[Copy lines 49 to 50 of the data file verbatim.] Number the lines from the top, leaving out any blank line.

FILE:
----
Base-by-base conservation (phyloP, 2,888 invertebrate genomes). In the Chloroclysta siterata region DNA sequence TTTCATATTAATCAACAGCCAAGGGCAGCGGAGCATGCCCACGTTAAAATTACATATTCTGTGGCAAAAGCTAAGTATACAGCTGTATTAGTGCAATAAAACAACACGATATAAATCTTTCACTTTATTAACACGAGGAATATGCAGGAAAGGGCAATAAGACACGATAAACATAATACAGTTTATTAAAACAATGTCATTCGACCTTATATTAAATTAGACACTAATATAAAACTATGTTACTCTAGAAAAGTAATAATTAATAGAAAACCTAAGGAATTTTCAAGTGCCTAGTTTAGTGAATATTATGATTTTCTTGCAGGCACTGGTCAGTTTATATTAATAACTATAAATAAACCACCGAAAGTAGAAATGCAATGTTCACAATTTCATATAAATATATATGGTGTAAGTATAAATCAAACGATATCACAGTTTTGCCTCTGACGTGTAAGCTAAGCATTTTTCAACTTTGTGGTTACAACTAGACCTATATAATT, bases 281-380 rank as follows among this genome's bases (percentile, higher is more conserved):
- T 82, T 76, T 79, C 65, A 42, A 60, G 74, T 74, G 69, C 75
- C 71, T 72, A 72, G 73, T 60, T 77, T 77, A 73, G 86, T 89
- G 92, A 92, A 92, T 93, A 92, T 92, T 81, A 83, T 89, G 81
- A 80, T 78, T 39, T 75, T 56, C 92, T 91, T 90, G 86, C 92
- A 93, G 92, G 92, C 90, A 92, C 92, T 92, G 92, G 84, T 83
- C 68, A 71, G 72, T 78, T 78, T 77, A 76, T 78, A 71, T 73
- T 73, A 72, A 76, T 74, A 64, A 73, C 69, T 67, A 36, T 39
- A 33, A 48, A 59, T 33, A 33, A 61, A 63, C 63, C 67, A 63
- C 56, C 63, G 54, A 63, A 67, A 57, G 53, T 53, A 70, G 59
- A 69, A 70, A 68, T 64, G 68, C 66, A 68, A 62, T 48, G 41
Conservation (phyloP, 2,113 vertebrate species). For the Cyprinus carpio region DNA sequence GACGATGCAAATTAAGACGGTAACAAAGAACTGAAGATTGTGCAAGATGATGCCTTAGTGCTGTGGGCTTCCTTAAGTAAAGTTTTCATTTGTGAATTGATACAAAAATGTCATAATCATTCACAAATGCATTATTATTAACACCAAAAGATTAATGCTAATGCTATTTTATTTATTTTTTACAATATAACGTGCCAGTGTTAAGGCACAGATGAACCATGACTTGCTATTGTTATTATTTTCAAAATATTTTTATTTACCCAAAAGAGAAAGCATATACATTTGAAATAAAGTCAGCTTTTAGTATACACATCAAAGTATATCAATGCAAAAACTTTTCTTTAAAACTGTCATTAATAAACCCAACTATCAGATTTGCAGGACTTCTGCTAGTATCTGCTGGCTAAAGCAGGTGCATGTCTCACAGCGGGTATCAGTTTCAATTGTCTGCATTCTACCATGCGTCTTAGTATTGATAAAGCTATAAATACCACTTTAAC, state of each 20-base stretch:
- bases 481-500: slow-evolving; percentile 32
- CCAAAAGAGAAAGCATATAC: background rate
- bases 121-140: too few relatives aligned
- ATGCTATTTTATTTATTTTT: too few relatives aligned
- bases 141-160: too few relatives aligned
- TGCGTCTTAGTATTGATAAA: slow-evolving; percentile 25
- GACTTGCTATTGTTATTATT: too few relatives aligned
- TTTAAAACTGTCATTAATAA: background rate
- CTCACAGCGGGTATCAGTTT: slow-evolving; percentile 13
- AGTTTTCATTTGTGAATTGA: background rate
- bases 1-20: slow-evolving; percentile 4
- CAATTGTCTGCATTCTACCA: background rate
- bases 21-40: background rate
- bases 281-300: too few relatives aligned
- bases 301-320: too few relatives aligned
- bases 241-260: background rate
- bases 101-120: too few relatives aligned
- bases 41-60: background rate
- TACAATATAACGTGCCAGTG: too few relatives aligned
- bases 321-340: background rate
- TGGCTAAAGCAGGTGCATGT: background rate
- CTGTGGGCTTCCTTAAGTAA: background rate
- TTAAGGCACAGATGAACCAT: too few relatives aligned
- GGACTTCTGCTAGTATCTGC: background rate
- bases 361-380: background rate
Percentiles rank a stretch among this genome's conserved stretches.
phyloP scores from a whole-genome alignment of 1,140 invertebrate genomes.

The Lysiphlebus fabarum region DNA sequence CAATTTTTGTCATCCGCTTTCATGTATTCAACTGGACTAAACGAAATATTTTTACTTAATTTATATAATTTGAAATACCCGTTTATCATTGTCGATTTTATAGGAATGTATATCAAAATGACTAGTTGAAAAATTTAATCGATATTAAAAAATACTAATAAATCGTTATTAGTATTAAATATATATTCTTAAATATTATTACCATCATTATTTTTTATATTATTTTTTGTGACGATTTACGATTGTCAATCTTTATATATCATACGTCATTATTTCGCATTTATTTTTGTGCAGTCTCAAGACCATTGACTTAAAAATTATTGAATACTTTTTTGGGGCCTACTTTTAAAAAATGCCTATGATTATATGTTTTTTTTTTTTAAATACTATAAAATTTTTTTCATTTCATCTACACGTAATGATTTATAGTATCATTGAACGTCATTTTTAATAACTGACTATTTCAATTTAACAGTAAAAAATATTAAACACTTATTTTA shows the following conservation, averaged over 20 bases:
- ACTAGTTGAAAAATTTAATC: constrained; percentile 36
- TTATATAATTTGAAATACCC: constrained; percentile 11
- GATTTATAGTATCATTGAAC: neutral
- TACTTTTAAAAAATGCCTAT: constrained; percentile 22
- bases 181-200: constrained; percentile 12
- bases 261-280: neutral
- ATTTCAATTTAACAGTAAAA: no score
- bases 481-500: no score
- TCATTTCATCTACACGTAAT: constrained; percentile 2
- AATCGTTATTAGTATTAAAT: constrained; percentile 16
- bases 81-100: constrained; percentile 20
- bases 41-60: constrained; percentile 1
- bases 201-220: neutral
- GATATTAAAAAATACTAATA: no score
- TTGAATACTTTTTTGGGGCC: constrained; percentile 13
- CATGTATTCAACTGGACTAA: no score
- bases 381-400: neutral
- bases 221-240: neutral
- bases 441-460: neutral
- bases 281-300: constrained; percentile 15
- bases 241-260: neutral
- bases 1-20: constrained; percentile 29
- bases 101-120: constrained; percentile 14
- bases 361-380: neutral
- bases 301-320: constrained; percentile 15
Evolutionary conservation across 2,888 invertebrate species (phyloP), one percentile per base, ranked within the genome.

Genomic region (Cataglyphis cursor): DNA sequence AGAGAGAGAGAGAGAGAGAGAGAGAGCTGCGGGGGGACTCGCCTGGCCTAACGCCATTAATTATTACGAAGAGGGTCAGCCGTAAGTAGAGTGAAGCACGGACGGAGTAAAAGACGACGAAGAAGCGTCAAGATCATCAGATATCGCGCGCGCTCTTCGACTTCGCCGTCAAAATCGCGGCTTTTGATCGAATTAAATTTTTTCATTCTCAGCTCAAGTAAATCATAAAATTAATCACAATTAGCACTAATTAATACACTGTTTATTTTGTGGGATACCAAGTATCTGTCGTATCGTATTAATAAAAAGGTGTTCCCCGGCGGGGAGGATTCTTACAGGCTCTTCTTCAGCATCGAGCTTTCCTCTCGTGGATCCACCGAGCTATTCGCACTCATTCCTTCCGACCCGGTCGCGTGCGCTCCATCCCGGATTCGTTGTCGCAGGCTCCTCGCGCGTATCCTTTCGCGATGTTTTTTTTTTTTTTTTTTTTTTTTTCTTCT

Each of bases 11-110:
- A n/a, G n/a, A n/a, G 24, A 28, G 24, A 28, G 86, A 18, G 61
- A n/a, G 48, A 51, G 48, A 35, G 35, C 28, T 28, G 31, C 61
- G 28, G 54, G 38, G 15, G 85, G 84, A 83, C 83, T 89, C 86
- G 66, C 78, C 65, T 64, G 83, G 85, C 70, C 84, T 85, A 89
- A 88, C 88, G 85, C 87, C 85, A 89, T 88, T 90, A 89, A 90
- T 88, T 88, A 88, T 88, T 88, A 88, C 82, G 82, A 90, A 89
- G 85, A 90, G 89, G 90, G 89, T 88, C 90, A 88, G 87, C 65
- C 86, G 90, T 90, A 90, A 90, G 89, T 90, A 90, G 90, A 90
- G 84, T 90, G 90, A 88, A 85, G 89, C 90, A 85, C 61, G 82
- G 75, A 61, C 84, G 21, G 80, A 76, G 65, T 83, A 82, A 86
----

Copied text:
- TCATTTCATCTACACGTAAT: constrained; percentile 2
- AATCGTTATTAGTATTAAAT: constrained; percentile 16